Wednesday, October 28, 2009

Another Rainy Day

My Florida house. You can see it needs cosmetic work.

The side yard.

From the back of the property towards the street.

From the street to the back of the property.

My "out" building in the back.

Tom in front of the house. The house looks like it's leaning to the right, but it actually isn't. I don't think.
This change of season has got me tired out. Or else I'm still recovering from the St. Augustine trip. Planning on moving there sends me all over the emotional map, and that sort of travel is stressful.

Last night I went to the first meeting of the gospel singing workshop that was to be held in the town next to me, instead of on the shoreline where I had done it a few years ago. Unfortunately, only 5 people showed up, so the director cancelled that venue, and three of us decided we would drive to Guilford and do the workshop the director is still organizing out there. Such a disappointment, and I was annoyed at the people who were supposed to do the publicity, and clearly had no idea HOW to do outreach and publicity. So now it's another schlep out to Guilford, but three of us have decided to carpool, so at least that is something.

It's so odd. Three of my new friends live on the shoreline: Clinton, Madison, and Old Saybrook. All nearly an hour's drive from where I am. Seven of my older friends live out that way too. Oh how I wish I had been able to find a place to live out there. I like where I am living here, but I'm constantly driving out to the shoreline for something. My dog trainer is out there, my vet, my primary care doc.

Another disappointment. The woman who was going to go with me to St. John island to celebrate my 60th birthday told me yesterday she cannot go, as she has to have a hip replacement in early December. I knew she was in pain, and was just about to write her and ask if she thought she could do the trip, when I received her email. She has degenerative joint disease, has already had two knees replaced, now this hip, and will have to have the other hip done eventually. And she has constant pain in her neck. But she doesn't complain and does quite a bit of travelling for her job. I have written a bunch of other friends to see if anyone else wants to go with me. If not I will have to bag the trip for now, and make another plan.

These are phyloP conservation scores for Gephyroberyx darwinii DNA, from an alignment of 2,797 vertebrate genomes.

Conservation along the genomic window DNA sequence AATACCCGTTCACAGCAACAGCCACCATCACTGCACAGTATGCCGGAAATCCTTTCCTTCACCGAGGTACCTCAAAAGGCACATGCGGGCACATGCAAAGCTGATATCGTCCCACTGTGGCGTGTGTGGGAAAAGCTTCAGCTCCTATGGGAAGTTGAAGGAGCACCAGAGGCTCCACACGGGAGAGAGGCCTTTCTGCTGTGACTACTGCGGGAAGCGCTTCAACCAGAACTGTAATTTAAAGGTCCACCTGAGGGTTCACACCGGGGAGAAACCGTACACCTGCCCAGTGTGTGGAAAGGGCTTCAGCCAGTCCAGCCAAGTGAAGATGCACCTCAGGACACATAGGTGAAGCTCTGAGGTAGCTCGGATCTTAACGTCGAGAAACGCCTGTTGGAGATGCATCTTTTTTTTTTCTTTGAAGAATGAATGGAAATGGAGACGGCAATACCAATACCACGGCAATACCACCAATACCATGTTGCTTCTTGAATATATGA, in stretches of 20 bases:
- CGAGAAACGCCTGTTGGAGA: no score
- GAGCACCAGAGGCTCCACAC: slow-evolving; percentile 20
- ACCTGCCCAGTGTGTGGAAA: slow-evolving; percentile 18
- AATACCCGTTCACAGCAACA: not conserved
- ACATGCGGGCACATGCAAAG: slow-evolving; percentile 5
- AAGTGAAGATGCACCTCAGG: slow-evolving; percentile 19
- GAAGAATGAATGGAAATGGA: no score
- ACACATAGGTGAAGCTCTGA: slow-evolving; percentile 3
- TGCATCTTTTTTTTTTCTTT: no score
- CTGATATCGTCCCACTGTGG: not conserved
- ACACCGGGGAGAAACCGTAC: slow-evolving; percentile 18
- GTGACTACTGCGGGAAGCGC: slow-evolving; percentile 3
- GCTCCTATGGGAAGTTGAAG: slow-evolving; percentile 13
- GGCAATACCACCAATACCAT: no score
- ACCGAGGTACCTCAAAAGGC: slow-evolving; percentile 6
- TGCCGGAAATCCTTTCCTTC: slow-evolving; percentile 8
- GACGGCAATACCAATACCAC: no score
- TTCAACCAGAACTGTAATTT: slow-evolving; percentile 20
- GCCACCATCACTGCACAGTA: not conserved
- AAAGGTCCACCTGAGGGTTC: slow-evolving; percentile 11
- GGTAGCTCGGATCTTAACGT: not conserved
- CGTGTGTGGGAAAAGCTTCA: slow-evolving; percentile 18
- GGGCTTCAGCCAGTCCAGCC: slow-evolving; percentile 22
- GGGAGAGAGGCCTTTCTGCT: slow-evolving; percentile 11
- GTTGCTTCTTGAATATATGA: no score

Tried to go to a halloween party last Saturday night. Drove to Clinton in the pouring rain, got lost, couldn't find the house, called the person's cell phone, she didn't pick up. I got so annoyed, I turned around and started home. I stopped at the bank to make a deposit, and when I was backing up ran my car into a dumptster, now I have new scratches on the back fender. I don't get why these cars have this cheap plastic fenders instead of those heavy black rubber bumpers that could withstand anything. My old Corolla hardly had a dent on it cause it's bumpers were so protective.

Yesterday my 14 year old neighbor A. came over and helped me with some chores. Put a bunch of stuff out on the curb for bulk trash, dug up the canna corms (tubers?), spent some time trying to get runaway Bindi back into the house (so much for being a good citizen -- she still won't come when called when we are outside; the test itself was inside, and she does the recall fine indoors.) Went to physical therapy, my next to last session, and dropped off a Kenmore sewing machine that I had found in someone else's bulk trash to see if it was salvageable. The person to whom it belonged said he thought it just needed some oiling and such, so we'll see. It's an older model that was in a decent cabinet, and the there is a machine repair shop right near the physical therapy place, so that saved me ANOTHER TRIP OUT TO THE SHORELINE WHERE THE OTHER SEWING MACHINE REPAIR SHOP IS.